Location: Millmerran, Qld.
Operating capacity: 13,500 head
2014 cattle turnover: 42,000 head (est)
2003 Top 25 ranking: 18 (11,000 head).
THERE’S been a number of beef feedlots in Eastern Australia that have considered or undertaken diversification into intensive dairy production over the years, and the McNamee family’s Lemontree feedlot near Millmerran, on Queensland’s southern Darling Downs is one of them.
Lemontree has existed as a feedlot in some form for 25 years or more, and was bought by the McNamee family from the original developers, the Harris family 16 years ago. It has undergone several expansions since, and is currently built for 13,500 head capacity, as part of a feedlot license for 16,000 SCU.
Eyeing off brand development opportunities in China, the McNamees ventured into intensive dairy production about six years ago, milking up to 1900 cows, utilising part of the feedlot licence and infrastructure. The beef feedlot operations were wound-back to virtually nothing for a period, before a decision was made to exit the dairy side and scale-up beef feeding operations again.
The feedlot has been custom-feeding some cattle for outside clients for the past couple of busy drought years, but intends to revert to 100 percent feedlot-owned cattle in the next six months.
The main focus is 100-day grainfed cattle, marketed under forward contracts to major southeast Queensland processors.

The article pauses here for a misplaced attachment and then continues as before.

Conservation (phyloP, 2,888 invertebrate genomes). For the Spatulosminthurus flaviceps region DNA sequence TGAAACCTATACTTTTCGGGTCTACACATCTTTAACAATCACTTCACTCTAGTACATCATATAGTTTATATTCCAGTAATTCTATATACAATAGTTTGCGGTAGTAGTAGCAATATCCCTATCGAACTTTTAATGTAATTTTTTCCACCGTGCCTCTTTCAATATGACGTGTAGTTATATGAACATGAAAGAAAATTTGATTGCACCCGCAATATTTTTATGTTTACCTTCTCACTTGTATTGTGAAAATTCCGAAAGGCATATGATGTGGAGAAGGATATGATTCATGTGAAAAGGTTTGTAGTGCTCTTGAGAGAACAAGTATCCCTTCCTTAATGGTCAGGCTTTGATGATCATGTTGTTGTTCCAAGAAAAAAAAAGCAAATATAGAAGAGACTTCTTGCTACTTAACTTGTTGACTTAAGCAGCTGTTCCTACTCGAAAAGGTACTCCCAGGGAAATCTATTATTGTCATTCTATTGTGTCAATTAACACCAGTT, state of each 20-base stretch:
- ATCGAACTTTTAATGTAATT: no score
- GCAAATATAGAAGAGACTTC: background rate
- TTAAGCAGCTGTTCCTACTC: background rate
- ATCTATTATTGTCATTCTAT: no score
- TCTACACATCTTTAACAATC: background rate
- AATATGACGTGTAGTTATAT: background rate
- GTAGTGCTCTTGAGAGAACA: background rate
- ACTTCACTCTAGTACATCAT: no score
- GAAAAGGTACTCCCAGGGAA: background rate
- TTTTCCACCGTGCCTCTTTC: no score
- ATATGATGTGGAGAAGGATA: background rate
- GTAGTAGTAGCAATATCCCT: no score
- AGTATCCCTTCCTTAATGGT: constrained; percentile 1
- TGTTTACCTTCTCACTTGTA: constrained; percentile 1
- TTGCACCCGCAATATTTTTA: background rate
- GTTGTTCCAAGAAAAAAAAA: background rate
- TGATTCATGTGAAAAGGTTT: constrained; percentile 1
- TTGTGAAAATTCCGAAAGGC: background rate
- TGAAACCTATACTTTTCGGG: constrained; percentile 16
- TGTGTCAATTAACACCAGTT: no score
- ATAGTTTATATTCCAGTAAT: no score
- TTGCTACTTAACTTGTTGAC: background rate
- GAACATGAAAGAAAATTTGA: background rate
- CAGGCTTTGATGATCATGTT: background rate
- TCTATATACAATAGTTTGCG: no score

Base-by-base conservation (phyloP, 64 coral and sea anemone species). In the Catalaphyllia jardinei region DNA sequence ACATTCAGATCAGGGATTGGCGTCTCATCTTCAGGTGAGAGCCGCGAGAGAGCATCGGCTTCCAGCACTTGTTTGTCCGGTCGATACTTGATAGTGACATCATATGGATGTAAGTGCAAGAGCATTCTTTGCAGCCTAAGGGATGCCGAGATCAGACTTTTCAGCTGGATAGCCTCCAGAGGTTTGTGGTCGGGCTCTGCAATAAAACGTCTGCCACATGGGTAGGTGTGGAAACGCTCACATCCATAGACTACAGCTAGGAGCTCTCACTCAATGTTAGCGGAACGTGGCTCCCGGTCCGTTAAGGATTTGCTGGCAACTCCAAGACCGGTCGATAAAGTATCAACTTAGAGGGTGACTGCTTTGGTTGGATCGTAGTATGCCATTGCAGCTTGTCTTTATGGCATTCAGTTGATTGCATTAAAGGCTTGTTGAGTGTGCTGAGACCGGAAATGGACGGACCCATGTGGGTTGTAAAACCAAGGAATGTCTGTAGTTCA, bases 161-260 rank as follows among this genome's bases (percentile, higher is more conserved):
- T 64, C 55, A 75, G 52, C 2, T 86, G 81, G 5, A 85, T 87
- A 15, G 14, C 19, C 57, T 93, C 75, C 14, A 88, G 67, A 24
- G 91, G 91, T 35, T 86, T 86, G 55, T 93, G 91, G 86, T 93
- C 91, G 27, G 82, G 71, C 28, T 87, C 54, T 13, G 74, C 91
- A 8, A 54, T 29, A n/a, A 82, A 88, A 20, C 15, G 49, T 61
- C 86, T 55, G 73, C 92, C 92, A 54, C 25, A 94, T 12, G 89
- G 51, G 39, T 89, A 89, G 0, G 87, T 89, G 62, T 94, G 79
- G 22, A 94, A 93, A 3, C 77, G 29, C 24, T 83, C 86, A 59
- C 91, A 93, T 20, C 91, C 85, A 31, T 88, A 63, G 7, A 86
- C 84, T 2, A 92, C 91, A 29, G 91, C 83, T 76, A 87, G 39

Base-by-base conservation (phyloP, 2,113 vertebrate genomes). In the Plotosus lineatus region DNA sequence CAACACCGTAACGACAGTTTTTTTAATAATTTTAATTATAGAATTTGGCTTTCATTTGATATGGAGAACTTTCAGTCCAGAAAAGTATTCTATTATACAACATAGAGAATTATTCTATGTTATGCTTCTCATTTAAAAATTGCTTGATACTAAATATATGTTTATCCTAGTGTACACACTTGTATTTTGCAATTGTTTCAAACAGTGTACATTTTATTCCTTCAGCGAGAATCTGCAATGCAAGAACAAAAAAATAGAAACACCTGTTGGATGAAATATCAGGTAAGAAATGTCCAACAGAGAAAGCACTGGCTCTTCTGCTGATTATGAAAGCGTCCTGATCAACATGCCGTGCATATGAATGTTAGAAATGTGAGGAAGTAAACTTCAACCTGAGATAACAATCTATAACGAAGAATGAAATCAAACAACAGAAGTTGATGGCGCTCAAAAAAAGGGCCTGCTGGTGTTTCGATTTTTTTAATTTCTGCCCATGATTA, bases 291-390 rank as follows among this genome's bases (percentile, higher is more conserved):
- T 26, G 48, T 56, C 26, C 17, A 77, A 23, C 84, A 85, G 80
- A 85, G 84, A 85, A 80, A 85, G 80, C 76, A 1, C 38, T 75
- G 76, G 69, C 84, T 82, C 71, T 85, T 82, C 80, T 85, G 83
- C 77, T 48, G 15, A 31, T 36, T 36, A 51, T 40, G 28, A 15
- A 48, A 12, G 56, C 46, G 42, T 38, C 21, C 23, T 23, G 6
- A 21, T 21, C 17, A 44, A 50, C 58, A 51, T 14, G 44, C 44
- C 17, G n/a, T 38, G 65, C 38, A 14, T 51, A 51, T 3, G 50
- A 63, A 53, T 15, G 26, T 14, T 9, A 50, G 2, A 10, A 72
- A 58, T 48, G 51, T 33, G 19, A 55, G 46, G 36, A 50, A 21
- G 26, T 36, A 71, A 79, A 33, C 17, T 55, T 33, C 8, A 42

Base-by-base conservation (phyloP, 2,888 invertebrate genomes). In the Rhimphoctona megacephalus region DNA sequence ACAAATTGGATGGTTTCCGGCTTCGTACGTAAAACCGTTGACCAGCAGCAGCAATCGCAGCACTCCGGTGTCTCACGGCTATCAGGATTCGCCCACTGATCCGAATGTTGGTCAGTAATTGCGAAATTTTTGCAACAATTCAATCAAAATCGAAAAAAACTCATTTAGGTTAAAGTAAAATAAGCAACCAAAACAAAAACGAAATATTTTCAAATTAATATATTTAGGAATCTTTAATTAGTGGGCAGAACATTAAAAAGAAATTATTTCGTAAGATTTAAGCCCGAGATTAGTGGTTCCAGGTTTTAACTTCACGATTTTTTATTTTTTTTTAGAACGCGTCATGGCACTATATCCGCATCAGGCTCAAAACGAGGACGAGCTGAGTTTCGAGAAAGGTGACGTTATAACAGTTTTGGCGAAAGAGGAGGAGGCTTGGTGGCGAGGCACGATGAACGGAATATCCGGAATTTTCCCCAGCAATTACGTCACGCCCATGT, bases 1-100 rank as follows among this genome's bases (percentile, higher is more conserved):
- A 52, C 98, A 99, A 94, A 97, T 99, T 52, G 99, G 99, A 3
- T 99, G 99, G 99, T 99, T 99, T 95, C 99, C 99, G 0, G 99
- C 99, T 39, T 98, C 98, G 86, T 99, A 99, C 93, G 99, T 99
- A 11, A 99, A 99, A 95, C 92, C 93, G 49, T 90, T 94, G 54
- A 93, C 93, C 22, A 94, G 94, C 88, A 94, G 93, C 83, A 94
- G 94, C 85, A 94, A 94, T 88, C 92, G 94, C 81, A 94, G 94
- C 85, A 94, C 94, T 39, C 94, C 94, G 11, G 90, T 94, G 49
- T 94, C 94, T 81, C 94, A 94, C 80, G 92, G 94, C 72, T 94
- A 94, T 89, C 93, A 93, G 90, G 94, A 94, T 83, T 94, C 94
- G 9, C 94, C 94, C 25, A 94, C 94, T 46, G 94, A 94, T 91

When the McNamees bought the feedlot, it became a primary supplier to the Franklins Supermarkets chain – then Australia’s third largest retail operator -owned by Hong Kong retail giant, Dairyfarm. The sale of Franklins to the Action group then saw McNamee group do some export under its own Premier Beef brand into Dairyfarm supermarkets in Asia.
Lemontree today takes of variety of breed types as feeders, with a niche market for black cattle, and the rest weight-based, from 420-500kg. The feedlot also feeds some HGP-free cattle for programs at Kilcoy.
While the facility has infrastructure to steamflake grain, it does not currently utilise the grain processing system for energy/economic reasons, instead dry-rolling wheat and reconstituting sorghum.
The feedlot has been as busy as it has ever been during the past 12 months, operating at capacity during 2014.
Ben McNamee said given the current global beef circumstances, it was likely Lemontree would undertake an expansion to its full 16,000 head SCU capacity at some time in the near future.
“Were looking at it, at this point in time,” he said. “We’ll wait and see how the market for grainfed cattle unfolds in 2015 first.”
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